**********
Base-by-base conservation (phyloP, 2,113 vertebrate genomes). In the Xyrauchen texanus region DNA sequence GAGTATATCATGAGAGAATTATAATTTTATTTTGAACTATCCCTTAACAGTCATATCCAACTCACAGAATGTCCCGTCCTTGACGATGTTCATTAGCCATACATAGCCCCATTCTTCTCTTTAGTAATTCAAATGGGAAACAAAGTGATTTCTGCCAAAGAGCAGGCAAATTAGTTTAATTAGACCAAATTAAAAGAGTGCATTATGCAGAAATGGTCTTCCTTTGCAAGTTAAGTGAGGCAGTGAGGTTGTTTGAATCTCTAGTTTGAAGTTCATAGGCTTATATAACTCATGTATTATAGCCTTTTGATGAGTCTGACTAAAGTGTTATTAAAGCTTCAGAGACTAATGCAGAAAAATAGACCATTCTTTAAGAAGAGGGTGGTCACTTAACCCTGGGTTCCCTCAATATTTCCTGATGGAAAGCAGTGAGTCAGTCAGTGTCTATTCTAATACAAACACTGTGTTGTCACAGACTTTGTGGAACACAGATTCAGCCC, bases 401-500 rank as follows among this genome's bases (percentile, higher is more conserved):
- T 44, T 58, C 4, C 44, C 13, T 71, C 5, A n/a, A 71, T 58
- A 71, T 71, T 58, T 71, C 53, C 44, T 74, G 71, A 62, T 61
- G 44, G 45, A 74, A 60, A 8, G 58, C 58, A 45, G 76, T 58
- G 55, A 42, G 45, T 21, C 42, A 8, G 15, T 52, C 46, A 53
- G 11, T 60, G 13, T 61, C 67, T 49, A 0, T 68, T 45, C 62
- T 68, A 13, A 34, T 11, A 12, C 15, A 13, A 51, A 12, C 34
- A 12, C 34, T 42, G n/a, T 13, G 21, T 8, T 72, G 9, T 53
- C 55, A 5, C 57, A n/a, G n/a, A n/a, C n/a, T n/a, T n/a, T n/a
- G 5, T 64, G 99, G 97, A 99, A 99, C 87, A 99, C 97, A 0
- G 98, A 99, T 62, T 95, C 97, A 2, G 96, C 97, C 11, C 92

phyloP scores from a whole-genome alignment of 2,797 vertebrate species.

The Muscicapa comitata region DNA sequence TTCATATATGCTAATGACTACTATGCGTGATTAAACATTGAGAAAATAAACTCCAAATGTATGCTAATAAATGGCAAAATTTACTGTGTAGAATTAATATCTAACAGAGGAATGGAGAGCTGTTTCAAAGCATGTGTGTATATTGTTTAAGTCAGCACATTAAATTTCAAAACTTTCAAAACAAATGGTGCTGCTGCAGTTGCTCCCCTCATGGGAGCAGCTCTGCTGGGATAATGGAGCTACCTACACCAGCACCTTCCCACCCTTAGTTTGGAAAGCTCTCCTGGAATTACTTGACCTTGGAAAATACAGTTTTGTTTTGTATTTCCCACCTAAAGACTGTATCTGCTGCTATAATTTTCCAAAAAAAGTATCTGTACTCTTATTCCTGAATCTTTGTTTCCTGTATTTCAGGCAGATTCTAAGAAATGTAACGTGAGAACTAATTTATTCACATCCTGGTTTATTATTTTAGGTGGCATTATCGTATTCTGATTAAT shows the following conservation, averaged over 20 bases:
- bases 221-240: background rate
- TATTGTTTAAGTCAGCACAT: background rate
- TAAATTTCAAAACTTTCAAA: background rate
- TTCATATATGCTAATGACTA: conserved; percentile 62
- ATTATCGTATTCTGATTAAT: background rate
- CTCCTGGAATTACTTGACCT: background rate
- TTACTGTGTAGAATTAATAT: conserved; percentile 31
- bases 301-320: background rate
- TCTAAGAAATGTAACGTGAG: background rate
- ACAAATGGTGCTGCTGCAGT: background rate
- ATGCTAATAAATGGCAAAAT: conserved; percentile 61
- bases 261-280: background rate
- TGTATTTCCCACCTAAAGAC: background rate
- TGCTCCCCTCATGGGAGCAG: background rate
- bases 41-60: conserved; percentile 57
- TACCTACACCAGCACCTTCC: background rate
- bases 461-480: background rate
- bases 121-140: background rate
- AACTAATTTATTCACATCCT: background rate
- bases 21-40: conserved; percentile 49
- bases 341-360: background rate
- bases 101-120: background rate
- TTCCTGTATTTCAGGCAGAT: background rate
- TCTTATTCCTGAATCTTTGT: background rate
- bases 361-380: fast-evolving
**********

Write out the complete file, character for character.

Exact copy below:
Base-by-base conservation (phyloP, 2,113 vertebrate genomes). In the Xyrauchen texanus region DNA sequence GAGTATATCATGAGAGAATTATAATTTTATTTTGAACTATCCCTTAACAGTCATATCCAACTCACAGAATGTCCCGTCCTTGACGATGTTCATTAGCCATACATAGCCCCATTCTTCTCTTTAGTAATTCAAATGGGAAACAAAGTGATTTCTGCCAAAGAGCAGGCAAATTAGTTTAATTAGACCAAATTAAAAGAGTGCATTATGCAGAAATGGTCTTCCTTTGCAAGTTAAGTGAGGCAGTGAGGTTGTTTGAATCTCTAGTTTGAAGTTCATAGGCTTATATAACTCATGTATTATAGCCTTTTGATGAGTCTGACTAAAGTGTTATTAAAGCTTCAGAGACTAATGCAGAAAAATAGACCATTCTTTAAGAAGAGGGTGGTCACTTAACCCTGGGTTCCCTCAATATTTCCTGATGGAAAGCAGTGAGTCAGTCAGTGTCTATTCTAATACAAACACTGTGTTGTCACAGACTTTGTGGAACACAGATTCAGCCC, bases 401-500 rank as follows among this genome's bases (percentile, higher is more conserved):
- T 44, T 58, C 4, C 44, C 13, T 71, C 5, A n/a, A 71, T 58
- A 71, T 71, T 58, T 71, C 53, C 44, T 74, G 71, A 62, T 61
- G 44, G 45, A 74, A 60, A 8, G 58, C 58, A 45, G 76, T 58
- G 55, A 42, G 45, T 21, C 42, A 8, G 15, T 52, C 46, A 53
- G 11, T 60, G 13, T 61, C 67, T 49, A 0, T 68, T 45, C 62
- T 68, A 13, A 34, T 11, A 12, C 15, A 13, A 51, A 12, C 34
- A 12, C 34, T 42, G n/a, T 13, G 21, T 8, T 72, G 9, T 53
- C 55, A 5, C 57, A n/a, G n/a, A n/a, C n/a, T n/a, T n/a, T n/a
- G 5, T 64, G 99, G 97, A 99, A 99, C 87, A 99, C 97, A 0
- G 98, A 99, T 62, T 95, C 97, A 2, G 96, C 97, C 11, C 92

phyloP scores from a whole-genome alignment of 2,797 vertebrate species.

The Muscicapa comitata region DNA sequence TTCATATATGCTAATGACTACTATGCGTGATTAAACATTGAGAAAATAAACTCCAAATGTATGCTAATAAATGGCAAAATTTACTGTGTAGAATTAATATCTAACAGAGGAATGGAGAGCTGTTTCAAAGCATGTGTGTATATTGTTTAAGTCAGCACATTAAATTTCAAAACTTTCAAAACAAATGGTGCTGCTGCAGTTGCTCCCCTCATGGGAGCAGCTCTGCTGGGATAATGGAGCTACCTACACCAGCACCTTCCCACCCTTAGTTTGGAAAGCTCTCCTGGAATTACTTGACCTTGGAAAATACAGTTTTGTTTTGTATTTCCCACCTAAAGACTGTATCTGCTGCTATAATTTTCCAAAAAAAGTATCTGTACTCTTATTCCTGAATCTTTGTTTCCTGTATTTCAGGCAGATTCTAAGAAATGTAACGTGAGAACTAATTTATTCACATCCTGGTTTATTATTTTAGGTGGCATTATCGTATTCTGATTAAT shows the following conservation, averaged over 20 bases:
- bases 221-240: background rate
- TATTGTTTAAGTCAGCACAT: background rate
- TAAATTTCAAAACTTTCAAA: background rate
- TTCATATATGCTAATGACTA: conserved; percentile 62
- ATTATCGTATTCTGATTAAT: background rate
- CTCCTGGAATTACTTGACCT: background rate
- TTACTGTGTAGAATTAATAT: conserved; percentile 31
- bases 301-320: background rate
- TCTAAGAAATGTAACGTGAG: background rate
- ACAAATGGTGCTGCTGCAGT: background rate
- ATGCTAATAAATGGCAAAAT: conserved; percentile 61
- bases 261-280: background rate
- TGTATTTCCCACCTAAAGAC: background rate
- TGCTCCCCTCATGGGAGCAG: background rate
- bases 41-60: conserved; percentile 57
- TACCTACACCAGCACCTTCC: background rate
- bases 461-480: background rate
- bases 121-140: background rate
- AACTAATTTATTCACATCCT: background rate
- bases 21-40: conserved; percentile 49
- bases 341-360: background rate
- bases 101-120: background rate
- TTCCTGTATTTCAGGCAGAT: background rate
- TCTTATTCCTGAATCTTTGT: background rate
- bases 361-380: fast-evolving